May 20, 2014 — Abortion-rights supporters' "best hope" for stopping a wave of state abortion restrictions could be a Supreme Court ruling striking down a sweeping Texas law (HB 2), but taking the case to the high court is also a "massive gamble" for them, the National Journal reports.
When the law takes full effect in September, it will ban abortions after 20 weeks of pregnancy, restrict medication abortion, require that abortions be provided in ambulatory surgical centers and mandate that physicians who perform abortions have admitting privileges at nearby hospitals. According to the National Journal, there were 44 clinics providing abortions in Texas in 2011, dropping to around 20 clinics after certain provisions of the law took effect; the figure is expected to drop to six if the law is fully implemented (Novack/Baker, National Journal, 5/18).
A three-judge panel from the 5th U.S. Circuit Court of Appeals upheld the law's admitting privileges and medication abortion requirements, and the plaintiffs have asked the full court to review the case (Women's Health Policy Report, 4/11). Abortion-rights supporters are eventually expected to appeal to the Supreme Court, assuming they lose in the lower courts, which is expected, according to the National Journal (National Journal, 5/18). Meanwhile, a separate case challenging various provisions of the law is pending in U.S. District Court (Women's Health Policy Report, 4/3).
Abortion-rights supporters already asked the Supreme Court to block the law, but the justices declined the request. However, Justice Stephen Breyer said at the time that at least four justices "will wish to consider" whether the law is constitutional, "irrespective of the Fifth Circuit's ultimate decision."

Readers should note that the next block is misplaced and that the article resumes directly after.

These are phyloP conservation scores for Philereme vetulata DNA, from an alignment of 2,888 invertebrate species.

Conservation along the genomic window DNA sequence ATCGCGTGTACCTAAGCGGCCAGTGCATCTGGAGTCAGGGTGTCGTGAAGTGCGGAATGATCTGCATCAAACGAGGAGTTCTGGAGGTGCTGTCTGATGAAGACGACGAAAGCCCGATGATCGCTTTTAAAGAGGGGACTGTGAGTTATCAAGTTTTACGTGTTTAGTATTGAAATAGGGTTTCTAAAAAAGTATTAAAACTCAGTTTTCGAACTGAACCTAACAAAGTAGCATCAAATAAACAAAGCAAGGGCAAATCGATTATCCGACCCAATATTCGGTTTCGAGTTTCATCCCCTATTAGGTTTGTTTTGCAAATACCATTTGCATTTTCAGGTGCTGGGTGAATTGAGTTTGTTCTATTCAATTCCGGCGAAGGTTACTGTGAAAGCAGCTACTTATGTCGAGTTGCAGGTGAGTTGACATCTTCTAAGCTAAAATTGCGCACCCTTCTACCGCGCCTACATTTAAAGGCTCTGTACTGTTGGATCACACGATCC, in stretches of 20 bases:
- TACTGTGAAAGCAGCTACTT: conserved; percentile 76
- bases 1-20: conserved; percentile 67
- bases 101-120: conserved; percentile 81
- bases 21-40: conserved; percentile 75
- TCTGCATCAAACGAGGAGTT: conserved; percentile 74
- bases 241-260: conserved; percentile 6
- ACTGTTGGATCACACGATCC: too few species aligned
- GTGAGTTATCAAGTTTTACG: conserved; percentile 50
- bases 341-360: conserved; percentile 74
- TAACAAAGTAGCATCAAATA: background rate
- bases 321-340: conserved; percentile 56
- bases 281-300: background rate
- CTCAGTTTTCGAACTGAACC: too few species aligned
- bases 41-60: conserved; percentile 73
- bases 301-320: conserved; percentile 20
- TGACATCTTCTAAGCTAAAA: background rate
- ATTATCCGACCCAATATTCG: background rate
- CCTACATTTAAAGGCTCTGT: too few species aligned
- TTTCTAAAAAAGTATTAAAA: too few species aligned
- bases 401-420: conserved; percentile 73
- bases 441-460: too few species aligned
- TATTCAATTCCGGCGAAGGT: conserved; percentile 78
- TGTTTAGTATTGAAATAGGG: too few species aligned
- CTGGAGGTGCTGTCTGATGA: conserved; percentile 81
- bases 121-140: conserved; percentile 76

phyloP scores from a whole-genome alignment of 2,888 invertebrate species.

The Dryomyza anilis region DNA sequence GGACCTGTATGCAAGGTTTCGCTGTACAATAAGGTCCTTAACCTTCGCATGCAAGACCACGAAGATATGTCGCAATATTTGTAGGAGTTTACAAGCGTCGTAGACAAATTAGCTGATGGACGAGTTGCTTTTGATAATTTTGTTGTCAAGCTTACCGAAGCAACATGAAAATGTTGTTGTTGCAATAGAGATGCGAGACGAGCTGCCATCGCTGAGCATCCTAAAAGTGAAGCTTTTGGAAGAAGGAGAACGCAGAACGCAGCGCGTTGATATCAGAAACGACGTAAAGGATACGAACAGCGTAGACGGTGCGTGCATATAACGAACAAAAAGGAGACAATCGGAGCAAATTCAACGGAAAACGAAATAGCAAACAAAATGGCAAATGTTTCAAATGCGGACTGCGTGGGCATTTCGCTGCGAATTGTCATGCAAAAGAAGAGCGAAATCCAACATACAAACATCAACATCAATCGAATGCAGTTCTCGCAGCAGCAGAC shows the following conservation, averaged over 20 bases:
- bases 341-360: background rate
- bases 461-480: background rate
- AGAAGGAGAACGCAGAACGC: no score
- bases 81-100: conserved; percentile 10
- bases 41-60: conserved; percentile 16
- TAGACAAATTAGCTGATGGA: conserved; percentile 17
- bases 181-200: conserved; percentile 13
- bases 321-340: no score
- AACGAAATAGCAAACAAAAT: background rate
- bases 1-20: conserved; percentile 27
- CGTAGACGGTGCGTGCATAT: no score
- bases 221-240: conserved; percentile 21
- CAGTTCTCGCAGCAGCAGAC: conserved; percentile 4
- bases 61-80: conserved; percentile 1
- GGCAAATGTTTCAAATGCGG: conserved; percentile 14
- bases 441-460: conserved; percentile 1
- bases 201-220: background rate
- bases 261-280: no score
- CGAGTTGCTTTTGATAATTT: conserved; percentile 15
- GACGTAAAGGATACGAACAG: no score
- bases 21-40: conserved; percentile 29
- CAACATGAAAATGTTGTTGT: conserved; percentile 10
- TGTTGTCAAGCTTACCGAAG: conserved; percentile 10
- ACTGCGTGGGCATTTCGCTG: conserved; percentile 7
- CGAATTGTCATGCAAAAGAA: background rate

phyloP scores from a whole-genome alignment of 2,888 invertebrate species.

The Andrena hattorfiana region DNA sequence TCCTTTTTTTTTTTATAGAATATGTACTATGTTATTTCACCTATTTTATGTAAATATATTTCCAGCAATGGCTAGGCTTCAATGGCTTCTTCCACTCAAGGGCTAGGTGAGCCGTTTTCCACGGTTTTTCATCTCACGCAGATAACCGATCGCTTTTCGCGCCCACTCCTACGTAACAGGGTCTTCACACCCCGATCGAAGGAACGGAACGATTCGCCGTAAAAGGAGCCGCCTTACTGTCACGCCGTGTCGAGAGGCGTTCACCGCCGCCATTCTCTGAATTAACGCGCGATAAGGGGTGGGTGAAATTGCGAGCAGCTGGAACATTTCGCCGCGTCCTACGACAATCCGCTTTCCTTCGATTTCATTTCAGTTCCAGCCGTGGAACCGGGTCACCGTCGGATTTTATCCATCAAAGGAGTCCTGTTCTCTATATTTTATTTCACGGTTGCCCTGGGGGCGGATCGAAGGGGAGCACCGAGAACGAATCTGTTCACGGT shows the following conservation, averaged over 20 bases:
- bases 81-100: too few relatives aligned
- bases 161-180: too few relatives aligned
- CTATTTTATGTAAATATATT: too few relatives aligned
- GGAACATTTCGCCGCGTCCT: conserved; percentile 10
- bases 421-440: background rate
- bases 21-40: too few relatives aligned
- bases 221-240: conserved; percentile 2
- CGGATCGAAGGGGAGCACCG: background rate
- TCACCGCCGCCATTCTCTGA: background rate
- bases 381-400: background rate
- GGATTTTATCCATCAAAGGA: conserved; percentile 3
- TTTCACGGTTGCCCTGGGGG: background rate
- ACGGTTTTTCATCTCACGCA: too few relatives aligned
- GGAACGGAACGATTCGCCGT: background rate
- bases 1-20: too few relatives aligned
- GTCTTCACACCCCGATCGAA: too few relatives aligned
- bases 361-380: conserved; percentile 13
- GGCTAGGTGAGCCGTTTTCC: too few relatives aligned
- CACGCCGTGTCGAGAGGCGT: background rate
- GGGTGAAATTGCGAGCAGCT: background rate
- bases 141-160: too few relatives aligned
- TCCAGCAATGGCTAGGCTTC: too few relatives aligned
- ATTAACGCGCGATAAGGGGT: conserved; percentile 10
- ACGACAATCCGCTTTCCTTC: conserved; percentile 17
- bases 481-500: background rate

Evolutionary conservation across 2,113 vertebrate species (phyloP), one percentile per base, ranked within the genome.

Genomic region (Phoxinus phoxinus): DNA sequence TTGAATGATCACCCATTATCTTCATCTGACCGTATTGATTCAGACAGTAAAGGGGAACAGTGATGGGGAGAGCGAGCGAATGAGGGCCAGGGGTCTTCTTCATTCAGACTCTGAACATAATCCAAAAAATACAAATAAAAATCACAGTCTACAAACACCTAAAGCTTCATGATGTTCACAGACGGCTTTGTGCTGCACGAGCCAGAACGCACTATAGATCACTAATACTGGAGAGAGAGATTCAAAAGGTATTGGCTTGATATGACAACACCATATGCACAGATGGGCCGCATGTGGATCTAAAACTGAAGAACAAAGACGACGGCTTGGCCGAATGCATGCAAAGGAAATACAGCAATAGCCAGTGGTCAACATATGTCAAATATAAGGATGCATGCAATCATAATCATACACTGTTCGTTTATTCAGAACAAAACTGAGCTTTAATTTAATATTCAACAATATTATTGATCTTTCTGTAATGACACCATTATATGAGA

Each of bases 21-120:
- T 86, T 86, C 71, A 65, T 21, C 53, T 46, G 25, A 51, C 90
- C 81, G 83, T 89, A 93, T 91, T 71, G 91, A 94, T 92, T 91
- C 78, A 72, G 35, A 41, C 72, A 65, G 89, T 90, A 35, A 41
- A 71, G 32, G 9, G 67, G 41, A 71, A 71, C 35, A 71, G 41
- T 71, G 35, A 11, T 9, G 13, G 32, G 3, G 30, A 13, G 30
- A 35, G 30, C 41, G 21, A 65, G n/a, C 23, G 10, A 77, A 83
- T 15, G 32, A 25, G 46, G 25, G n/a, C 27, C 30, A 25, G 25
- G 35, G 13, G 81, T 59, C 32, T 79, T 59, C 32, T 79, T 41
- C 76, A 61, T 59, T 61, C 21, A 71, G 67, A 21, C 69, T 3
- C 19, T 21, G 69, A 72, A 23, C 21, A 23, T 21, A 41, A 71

The Supreme Court could use the Texas case to re-examine its ruling in Planned Parenthood v. Casey, in which the court said that states can restrict abortion rights but not impose an "undue burden" on abortion access.
If the court upholds the Texas law, it would pave the way for other states "to erect hurdles as high or higher than the ones in Texas," the National Journal reports. Meanwhile, a ruling against the law would undermine similar laws across the country.
Legal experts widely agree that the decision will ultimately come down to Justice Anthony Kennedy, as the other eight justices will probably split evenly along ideological lines.
Heather Busby, executive director of NARAL Pro-Choice Texas, said the effort to get the law before the Supreme Court is "a huge risk," particularly given that "at least four, if not five, justices don't have the same level of empathy for the burdens women face that [abortion-rights supporters] see on the ground" (National Journal, 5/18).
Advocates Decry Lack of Abortion Access in Rio Grande Valley
In related news, women's health advocates and abortion-rights supporters say that the Texas law has crippled women's access to abortion in the Rio Grande Valley, a low-income region where the number of clinics offering the procedure "dropped from two to zero" under the new restrictions, USA Today reports.
According to Ibis Reproductive Health, there are 275,000 reproductive age women in the Rio Grande Valley. The nearest clinic offering abortion services is in Corpus Christi, about 160 miles away, and that clinic is expected to close if the law takes full effect in September.
Lucy Felix, a field-coordinator with the National Latina Institute for Reproductive Health, said women seeking abortion services are now going to Mexico to obtain illegal procedures or buy medication abortion drugs.
Dan Grossman of Ibis Reproductive Health said, "The effect of all of this is that women who are able to obtain an abortion are often delayed in the process, possibly into the second trimester of pregnancy when abortion has higher risks" (Jervis, USA Today, 5/17).